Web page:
NBA

Lakers waive Quinn Cook in apparent effort to clear enough space to use non-taxpayer mid-level exception

Quinn Cook signed with the Lakers hoping he could win their backup point guard job. But after a season largely spent on the bench, it became clear that Cook’s shooting wasn’t enough to make him a long-term Laker. If there was any doubt about his place on the roster, the writing was on the wall the moment the Lakers acquired Dennis Schroder as their presumptive sixth man. Even with Rajon Rondo potentially leaving in free agency, Cook no longer had a feasible path to minutes. So it only made sense when the Lakers waived the veteran guard, per The Athletic’s Shams Charania. The move, on paper, appears to be part of a bigger plan. 

The Lakers went on to thank Cook (and Danny Green) for their time with the franchise in a tweet.

Cook was owed $3 million for the 2020-21 season. Only $1 million out of that total was guaranteed, though, so in waiving Cook, the Lakers immediately save $2 million. If they so choose, they can save another $666,667 by using the stretch provision to spread that $1 million over the next three years. All told, the Lakers can get off almost 90 percent of Cook’s salary for next season in one fell swoop. Jeanie Buss would certainly appreciate some cash savings, but in reality, this is likely a precursor to something else. 

The Lakers, operating as an above-the-cap team, have two possible paths to free-agent spending. The first is the simpler taxpayer mid-level exception. This would allow the Lakers to offer a free agent a three-year deal worth around $18 million. There is no drawback to doing so. The Lakers could sign that player, retain their own free agents and call it a day. The more aggressive path involves using the non-taxpayer mid-level exception. That would allow the Lakers to offer a free agent a four-year deal in the neighborhood of $39.8 million. The catch is that doing so triggers a hard cap. If the Lakers use that exception rather than the taxpayer alternative, they cannot spend above the apron ($138,928,000) for any reason.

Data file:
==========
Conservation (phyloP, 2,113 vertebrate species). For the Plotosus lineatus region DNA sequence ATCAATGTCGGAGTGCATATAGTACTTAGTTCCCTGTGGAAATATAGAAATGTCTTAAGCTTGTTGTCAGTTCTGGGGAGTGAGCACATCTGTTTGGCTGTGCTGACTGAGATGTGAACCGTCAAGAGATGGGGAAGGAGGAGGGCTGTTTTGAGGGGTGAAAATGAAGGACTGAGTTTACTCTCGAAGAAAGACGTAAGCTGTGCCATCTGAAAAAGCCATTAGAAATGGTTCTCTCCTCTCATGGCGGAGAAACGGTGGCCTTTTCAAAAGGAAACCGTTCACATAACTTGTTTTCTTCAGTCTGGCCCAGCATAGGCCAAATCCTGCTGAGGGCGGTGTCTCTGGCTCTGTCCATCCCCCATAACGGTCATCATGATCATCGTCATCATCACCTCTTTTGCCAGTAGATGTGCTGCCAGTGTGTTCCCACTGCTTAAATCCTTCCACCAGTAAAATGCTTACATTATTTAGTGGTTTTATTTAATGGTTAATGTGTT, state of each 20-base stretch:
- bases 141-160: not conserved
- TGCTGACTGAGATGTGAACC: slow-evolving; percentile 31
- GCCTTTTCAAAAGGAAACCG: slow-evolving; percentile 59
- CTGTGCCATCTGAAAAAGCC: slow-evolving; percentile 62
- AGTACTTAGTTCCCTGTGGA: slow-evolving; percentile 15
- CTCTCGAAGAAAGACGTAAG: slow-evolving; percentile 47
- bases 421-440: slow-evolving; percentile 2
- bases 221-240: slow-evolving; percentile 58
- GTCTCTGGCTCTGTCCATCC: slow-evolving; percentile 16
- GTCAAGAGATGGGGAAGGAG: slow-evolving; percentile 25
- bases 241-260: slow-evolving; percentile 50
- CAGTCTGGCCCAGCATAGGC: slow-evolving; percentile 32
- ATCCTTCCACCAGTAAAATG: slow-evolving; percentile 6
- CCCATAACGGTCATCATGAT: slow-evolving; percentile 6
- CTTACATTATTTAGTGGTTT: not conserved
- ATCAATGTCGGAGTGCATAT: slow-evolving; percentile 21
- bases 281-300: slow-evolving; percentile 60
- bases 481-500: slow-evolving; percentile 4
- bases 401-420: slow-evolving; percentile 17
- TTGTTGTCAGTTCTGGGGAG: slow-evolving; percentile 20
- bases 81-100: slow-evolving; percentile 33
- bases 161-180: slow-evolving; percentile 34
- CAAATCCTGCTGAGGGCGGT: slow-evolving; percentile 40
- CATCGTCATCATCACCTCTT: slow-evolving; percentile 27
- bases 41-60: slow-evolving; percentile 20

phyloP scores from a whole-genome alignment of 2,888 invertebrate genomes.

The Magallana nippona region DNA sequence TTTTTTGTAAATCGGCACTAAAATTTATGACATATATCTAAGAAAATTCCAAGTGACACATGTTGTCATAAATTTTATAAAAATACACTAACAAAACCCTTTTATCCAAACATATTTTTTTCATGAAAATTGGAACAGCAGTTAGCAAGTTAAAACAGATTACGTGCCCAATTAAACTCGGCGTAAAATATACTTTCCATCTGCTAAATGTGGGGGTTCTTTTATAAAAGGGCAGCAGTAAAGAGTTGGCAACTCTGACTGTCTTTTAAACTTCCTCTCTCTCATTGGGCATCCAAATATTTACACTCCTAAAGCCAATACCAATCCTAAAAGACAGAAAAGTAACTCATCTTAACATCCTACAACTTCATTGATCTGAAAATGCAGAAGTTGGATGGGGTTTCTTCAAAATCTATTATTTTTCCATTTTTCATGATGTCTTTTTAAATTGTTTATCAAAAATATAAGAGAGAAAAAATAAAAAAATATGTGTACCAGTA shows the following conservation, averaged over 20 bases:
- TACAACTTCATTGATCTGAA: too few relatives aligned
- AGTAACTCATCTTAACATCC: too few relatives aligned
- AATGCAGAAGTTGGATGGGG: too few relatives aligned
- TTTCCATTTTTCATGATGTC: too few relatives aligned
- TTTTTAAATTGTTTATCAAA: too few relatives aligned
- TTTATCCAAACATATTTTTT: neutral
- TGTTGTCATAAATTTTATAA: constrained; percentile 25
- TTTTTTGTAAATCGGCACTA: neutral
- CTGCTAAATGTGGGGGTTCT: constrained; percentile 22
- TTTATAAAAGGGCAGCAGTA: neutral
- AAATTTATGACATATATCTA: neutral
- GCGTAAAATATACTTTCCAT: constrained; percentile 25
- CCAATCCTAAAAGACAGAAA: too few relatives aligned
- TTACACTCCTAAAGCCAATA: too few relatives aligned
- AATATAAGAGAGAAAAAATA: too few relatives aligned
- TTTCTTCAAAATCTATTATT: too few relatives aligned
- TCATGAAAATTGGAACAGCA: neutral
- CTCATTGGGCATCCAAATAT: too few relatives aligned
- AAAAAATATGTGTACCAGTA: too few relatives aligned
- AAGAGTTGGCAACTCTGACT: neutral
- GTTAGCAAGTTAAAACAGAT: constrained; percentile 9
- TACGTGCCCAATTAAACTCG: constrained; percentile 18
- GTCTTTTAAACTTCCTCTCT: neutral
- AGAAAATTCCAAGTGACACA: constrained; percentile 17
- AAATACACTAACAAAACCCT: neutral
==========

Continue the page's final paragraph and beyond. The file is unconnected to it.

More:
How does this apply to Cook? The Lakers would probably like to use the non-taxpayer mid-level exception. It’s their best chance to add a truly impactful free agent, or, if they decide to divide it amongst multiple players, fill out their bench with big additions. Doing so would be difficult based on that hard-cap constraint, though. After the Dennis Schroder trade and waiving Cook, the Lakers have around $101 million committed in salary. JaVale McGee is opting into the final year of his deal, according to The Athletic’s Shams Charania. That’s another $4.2 million on the books, and Avery Bradley has yet to decide on his $5 million option. 

Suddenly, the books look fairly cramped. The Lakers would not only want to use that full mid-level exception, but retain Kentavious Caldwell-Pope as well. Depending on what he asks for, space to fill out the bottom of the roster would be very, very tight. Shaving Cook’s money off the books takes the Lakers closer to that non-taxpayer mid-level goal. In that vein, don’t be surprised if the Lakers look to trade McGee to a team that can afford to absorb him outright through either cap space or a trade exception. They have to shed money if they want to add a big-name free agent in the coming days. Getting off Cook is a good start. 



 

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